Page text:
NATO defence ministers on Tuesday paved the way for their military alliance to step up its troop presence in Eastern Europe, in a move likely to further ratchet up tensions with Russia.
NATO has been working on bolstering its eastern flank ever since Russia annexed the Ukrainian peninsula of Crimea in 2014, which left the eastern-most countries in the Western military alliance feeling threatened by Moscow.
The 28-country NATO has organized more military exercises in the region and helped with air policing and naval operations. Ministers have now agreed to also deploy four battalions of soldiers to Poland and the Baltic countries, as well as supporting a brigade in Romania.
"This sends a clear message: if any of our allies is attacked, the whole alliance will respond as one," NATO Secretary General Jens Stoltenberg told journalists in Brussels.
NATO does not want to "fight a war" or "provoke a conflict," he added. Rather, "strong deterrence is the best way to prevent the war," Stoltenberg argued.
But Russia has repeatedly warned that an eastward NATO expansion threatens its national security. The country's military began a snap combat-readiness check on Tuesday, although it did not link it with NATO activity.
"We don't seek confrontation with Russia," Stoltenberg said. "We don't want a new Cold War, and we will continue to strive for a more constructive and cooperative relationship with Russia."
Each of the multinational battalions being deployed to Poland and the Baltics is expected to feature 800 to 1,000 troops which will be on six- to nine-month rotations. It is not yet clear whether troops already present in the area could be reassigned to the new effort.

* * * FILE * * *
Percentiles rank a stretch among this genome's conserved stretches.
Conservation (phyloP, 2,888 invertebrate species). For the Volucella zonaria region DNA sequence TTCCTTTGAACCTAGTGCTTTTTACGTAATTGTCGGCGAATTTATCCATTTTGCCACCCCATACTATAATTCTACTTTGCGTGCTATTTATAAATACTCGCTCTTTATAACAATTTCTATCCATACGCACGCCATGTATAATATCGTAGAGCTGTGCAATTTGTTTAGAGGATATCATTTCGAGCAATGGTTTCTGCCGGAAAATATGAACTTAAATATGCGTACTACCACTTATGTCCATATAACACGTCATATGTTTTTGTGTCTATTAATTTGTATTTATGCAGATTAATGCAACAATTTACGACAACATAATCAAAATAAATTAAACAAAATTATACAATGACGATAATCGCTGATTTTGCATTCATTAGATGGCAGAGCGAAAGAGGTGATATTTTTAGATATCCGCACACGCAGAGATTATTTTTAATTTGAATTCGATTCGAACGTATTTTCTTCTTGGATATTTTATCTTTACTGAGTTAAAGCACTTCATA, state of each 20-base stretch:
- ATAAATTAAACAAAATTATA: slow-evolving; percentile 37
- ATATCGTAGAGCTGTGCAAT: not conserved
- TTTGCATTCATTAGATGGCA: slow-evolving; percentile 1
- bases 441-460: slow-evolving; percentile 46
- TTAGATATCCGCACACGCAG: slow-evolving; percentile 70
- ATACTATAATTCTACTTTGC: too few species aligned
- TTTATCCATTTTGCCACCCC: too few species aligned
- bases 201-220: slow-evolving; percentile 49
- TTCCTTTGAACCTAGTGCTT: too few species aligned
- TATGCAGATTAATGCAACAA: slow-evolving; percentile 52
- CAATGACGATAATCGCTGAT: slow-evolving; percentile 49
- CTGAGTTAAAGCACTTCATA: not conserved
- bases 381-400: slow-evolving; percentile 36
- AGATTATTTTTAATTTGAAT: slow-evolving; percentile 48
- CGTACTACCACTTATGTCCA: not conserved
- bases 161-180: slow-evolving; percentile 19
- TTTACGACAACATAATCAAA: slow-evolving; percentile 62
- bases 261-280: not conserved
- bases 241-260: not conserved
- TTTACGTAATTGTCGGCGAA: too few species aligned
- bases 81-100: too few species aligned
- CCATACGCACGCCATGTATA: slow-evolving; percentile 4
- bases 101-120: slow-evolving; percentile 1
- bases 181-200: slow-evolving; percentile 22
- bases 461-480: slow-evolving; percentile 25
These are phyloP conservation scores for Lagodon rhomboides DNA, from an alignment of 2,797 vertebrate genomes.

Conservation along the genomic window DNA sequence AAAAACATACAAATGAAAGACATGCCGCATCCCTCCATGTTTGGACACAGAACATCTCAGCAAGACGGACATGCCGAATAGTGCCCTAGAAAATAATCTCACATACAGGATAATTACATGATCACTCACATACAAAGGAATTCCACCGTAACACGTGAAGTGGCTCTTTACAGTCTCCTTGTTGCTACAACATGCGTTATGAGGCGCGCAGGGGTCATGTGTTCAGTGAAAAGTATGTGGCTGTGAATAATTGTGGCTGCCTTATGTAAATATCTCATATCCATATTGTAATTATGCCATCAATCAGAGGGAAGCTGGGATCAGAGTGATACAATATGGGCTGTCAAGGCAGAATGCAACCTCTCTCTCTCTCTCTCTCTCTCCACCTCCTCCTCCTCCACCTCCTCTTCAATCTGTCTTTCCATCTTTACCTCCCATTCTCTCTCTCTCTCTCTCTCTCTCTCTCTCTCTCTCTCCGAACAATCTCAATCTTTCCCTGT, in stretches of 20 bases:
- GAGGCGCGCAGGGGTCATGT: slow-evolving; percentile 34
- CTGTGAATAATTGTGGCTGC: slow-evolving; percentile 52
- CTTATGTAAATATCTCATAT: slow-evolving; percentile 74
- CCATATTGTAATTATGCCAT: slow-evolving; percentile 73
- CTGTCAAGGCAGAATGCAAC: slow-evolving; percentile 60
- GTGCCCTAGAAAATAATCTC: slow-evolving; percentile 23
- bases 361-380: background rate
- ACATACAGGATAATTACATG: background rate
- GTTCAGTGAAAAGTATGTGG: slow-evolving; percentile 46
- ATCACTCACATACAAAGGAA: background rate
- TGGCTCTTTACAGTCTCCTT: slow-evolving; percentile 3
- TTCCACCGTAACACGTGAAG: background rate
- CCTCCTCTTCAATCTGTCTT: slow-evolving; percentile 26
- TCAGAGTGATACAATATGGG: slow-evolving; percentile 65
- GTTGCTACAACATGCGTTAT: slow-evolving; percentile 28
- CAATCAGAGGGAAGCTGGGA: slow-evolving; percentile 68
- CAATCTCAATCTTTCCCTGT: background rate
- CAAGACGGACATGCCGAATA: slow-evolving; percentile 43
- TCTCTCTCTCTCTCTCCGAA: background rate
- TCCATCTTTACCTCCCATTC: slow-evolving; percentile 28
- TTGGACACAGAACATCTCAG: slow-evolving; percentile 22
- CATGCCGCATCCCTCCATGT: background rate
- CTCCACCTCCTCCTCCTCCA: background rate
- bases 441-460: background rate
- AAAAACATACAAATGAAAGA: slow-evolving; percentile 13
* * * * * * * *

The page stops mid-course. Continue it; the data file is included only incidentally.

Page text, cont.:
Estonian Prime Minister Taavi Roivas said the move would be of "fundamental importance for our security," while Latvian Defence Minister Raimonds Bergmanis spoke of a "historic moment."
The United States will lead one battalion, while Britain and Germany announced on Tuesday that they would head two others. Canada is said to be in line to lead the fourth.
British Defence Secretary Michael Fallon spoke of "a very strong signal of unity and resolve in our determination to defend the Baltic states and Poland in the face of continued Russian aggression."
Details are still to be finalized, but German Defence Minister Ursula von der Leyen said the deployments will be in line with a NATO-Russia agreement that foresees the alliance refraining from the "permanent stationing of substantial combat forces" in Eastern Europe.
Expectations are high that the Canadian-led battalion would be in Latvia, the US-led battalion in Poland, the British-led battalion in Estonia and the German-led battalion in Lithuania.
But final decisions are not expected until the alliance's leaders meet in Warsaw next month.
Romania, meanwhile, has offered to provide the headquarters for and lead a multinational brigade on its territory. It will "organize and facilitate NATO activities in the region related to exercises and also assurance measures," Stoltenberg said.
Neighbouring Bulgaria is expected to contribute 400 troops, a source said on condition of anonymity.
The defence ministers will also consider how to handle crises to NATO's south during their two-day meeting in Brussels.
They are expected to pave the way Wednesday for the deployment of AWACS surveillance planes in Turkish and international airspace to help the international coalition fighting the Islamic State extremist group in Syria and Iraq.
On Tuesday, they decided to add cyberspace to NATO's air, sea and land operational domains. This will allow NATO allies to "coordinate and organize our efforts to protect against cyber attacks in a better and more efficient way," Stoltenberg said.